As we argue in our amicus brief on Medicaid expansion, it should be unconstitutional for Congress to change the conditions of a federal grant program in mid-stream. But the arguments against Medicaid expansion generally overlap with the constitutional arguments against Medicaid itself. In other words, there is woefully little room for the Court to strike down the Medicaid expansion provisions of the ACA on the basis of principles that don’t also render Medicaid itself, and all other conditional federal grant programs, unconstitutional. That makes it very unlikely that the Court will strike down the Medicaid expansion on the basis of coercion.

Yet even if it upholds the ACA’s Medicaid provisions, the Court could (and should) admit that Dole’s coercion doctrine is flawed and should be replaced. The Court should look to Justice Sandra Day O’Connor’s dissent in Dole, wherein she argued that, if the conditions attached to a federal grant program must be “related to the federal interest” in that program, as the majority agreed, then the conditions should only attach to how the federal funds are spent, and not to collateral state policy issues.

Holding that federal conditions cannot apply to collateral state policy issues probably would not threaten the ACA’s Medicaid expansion provisions, because there the conditions generally attach to how federal funds are to be spent. But the Court could rule that the conditions cannot attach to how state funds are to be spent.

That would require the federal government to substantially restructure Medicaid, and most other conditional federal grant programs. And it would severely limit the federal government’s ability to coerce state governments into adopting policies their residents don’t want. Here, too, the case has the makings of a historic shift in the Court’s jurisprudence.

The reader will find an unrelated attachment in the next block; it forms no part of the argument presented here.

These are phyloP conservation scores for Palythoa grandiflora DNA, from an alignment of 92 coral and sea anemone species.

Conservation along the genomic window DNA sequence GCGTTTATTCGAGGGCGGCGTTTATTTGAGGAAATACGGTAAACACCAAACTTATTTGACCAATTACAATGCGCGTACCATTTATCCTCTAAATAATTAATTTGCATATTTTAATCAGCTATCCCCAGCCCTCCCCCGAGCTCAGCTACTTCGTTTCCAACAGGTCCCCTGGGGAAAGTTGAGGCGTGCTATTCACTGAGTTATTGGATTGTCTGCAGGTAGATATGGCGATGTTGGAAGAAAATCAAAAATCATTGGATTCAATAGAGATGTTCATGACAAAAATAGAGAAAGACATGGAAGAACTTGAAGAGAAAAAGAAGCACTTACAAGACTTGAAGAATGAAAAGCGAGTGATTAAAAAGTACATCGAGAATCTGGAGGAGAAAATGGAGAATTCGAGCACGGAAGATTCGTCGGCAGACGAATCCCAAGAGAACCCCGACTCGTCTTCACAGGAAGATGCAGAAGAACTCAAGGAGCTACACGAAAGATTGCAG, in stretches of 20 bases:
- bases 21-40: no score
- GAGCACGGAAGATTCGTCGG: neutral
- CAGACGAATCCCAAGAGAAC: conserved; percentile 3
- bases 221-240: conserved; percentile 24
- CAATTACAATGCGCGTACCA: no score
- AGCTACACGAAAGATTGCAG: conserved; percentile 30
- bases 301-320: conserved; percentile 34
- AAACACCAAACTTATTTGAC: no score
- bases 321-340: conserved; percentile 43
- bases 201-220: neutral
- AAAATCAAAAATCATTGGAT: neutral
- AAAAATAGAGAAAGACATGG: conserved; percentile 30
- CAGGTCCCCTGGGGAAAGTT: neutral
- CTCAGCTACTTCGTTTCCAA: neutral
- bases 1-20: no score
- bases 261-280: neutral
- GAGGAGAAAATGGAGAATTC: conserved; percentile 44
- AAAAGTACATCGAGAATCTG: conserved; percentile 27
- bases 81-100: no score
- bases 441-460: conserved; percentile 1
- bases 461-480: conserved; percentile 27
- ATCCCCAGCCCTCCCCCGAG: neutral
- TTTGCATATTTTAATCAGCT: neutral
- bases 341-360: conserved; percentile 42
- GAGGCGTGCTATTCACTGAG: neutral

The constitutional challenge to the ACA raises some of the most difficult issues the Supreme Court has ever had to confront in a single case. The unprecedented briefing schedule suggests that the Roberts Court just might rise to the occasion.

The Supreme Court’s controlling precedents in all three of the major constitutional issues raised in this case—Commerce Clause, severability, and federal coercion—have proven problematic in application and are clearly in need of refinement. In navigating those issues, the Court could well be guided by its renewed focus on federalism. The Court has shown an increased willingness to defend the “structural framework of dual sovereignty” and insist that states must “remain independent and autonomous within their proper sphere of authority,” as Justice Scalia put it in Printz. As is evident in the various opinions in Lopez, Printz, and Bond, the view that constitution’s federal structure is a real limitation on federal power now commands a clear majority of the Court.

For the first time since the 1930s, a majority of the Court seems ready to stand its ground and insist that the Constitution is more than just “some rigid idea about what government could or could not do,” as President Obama charmingly describes the document he is sworn to protect. Whichever way it rules, the Roberts Court will leave its unique imprimatur on the course of American history.

Mario Loyola is director of the Center for Tenth Amendment Studies, and lead author on the three amicus briefs filed by the Foundation for the Supreme Court in the ObamaCare challenge. Josiah Neeley is a policy analyst with the Center for Tenth Amendment Studies and co-author on two of the amicus briefs filed by the Foundation in the Supreme Court. Spencer Harris is a policy analyst with the Center for Health Care Policy.